Seoul's Yonhap news agency said National Intelligence Service Director Kim Sung-ho briefed parliament on the North Korean leader's state of health.
"He has slightly recovered," the spy chief was quoted as saying by Lee Chul-woo, a lawmaker for the ruling party. Lee did not give further details.
North Korean officials have denied foreign reports that the country's secretive leader has suffered a stroke, calling them attempts to harm relations between the two Koreas.
Concern over Kim's health arose when he failed to appear on September 9 at a military parade in Pyongyang marking the 60th anniversary of the communist state.
U.S. and South Korean intelligence services earlier said Kim Jong-il was in a serious condition. Both countries fear that a regime change could jeopardize the complex process of ending North Korea's nuclear program, as agreed in a six-party deal.
Under the landmark 2007 agreement between the two Koreas, China, the United States, Russia and Japan, the North pledged to dismantle its plutonium-producing Yongbyon reactor in exchange for fuel aid and other incentives. Deconstruction work began last November.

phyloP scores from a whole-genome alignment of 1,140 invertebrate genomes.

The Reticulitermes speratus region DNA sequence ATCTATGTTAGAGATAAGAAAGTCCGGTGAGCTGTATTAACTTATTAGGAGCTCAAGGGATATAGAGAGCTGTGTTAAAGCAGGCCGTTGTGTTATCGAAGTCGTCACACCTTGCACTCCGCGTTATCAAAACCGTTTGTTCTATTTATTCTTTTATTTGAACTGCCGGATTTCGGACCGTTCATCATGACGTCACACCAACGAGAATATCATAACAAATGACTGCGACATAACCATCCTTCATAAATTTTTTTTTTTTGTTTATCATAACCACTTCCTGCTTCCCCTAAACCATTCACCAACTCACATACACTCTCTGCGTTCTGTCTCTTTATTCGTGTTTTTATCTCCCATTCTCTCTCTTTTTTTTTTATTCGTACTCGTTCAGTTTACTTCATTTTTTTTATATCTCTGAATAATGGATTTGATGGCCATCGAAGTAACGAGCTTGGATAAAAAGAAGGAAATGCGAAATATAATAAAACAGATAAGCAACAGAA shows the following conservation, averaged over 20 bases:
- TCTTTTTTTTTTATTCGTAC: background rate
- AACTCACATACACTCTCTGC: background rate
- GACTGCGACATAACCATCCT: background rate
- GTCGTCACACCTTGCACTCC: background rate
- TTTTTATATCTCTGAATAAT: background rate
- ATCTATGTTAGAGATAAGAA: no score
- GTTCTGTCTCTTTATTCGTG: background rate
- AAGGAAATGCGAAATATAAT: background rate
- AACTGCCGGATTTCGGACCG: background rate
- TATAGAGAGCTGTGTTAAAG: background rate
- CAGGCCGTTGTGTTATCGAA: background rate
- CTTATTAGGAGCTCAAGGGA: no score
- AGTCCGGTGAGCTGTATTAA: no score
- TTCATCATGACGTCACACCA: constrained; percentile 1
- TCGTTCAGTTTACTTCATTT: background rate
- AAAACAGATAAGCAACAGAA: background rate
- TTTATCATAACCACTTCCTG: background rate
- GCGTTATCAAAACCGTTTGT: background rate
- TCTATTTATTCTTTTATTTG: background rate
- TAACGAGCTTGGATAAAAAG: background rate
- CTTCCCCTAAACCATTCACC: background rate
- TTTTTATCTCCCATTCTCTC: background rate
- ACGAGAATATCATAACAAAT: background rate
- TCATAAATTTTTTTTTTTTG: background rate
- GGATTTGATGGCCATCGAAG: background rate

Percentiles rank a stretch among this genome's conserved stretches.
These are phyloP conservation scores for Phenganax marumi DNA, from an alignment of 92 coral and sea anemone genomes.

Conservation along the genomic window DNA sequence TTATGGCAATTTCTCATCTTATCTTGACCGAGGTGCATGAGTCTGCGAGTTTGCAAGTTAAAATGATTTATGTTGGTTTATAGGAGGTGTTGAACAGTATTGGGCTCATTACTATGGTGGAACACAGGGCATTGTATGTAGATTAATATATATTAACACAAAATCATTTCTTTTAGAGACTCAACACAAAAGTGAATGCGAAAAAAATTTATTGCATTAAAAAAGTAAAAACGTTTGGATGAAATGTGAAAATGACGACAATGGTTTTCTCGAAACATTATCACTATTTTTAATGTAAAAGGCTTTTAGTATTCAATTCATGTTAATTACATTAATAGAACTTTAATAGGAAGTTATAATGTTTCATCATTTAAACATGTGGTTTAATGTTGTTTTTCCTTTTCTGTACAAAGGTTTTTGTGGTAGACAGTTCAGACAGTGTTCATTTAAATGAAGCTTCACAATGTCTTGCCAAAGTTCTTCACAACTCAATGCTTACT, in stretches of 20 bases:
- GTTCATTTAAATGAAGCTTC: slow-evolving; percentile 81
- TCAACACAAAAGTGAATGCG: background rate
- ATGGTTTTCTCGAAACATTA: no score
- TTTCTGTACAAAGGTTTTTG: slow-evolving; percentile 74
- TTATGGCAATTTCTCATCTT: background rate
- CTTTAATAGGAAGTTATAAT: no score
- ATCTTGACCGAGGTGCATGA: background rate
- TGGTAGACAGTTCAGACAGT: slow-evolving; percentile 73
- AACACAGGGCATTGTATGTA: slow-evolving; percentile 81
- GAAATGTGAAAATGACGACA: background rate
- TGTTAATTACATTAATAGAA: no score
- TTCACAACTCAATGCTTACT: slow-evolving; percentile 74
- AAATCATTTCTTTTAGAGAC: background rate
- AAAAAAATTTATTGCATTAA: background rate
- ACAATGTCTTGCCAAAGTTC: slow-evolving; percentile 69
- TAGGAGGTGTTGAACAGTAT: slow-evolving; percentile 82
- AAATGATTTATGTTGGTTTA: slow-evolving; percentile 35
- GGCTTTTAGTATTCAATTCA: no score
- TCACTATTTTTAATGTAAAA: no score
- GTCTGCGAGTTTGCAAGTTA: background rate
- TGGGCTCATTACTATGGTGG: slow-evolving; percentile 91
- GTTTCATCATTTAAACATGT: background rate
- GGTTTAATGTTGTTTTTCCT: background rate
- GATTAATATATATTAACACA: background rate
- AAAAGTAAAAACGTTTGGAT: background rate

However, last week North Korea announced that preparations were underway to re-start the reactor, due to a failure by the U.S. to fulfill its side of the denuclearization deal.
The U.S. had pledged to remove North Korea from its blacklist of states sponsoring terrorism, which keeps the country in financial isolation. Washington has since said that this cannot be done until North Korea allows international inspectors to check North Korean facilities.
Kim Jong-il has ruled North Korea since 1994, when he succeeded his late father Kim Il-sung, the communist state's founder. According to Soviet records, he was born in the Russian village of Vyatskoye near Khabarovsk, where his father commanded a military brigade in which Chinese and Korean exiles served.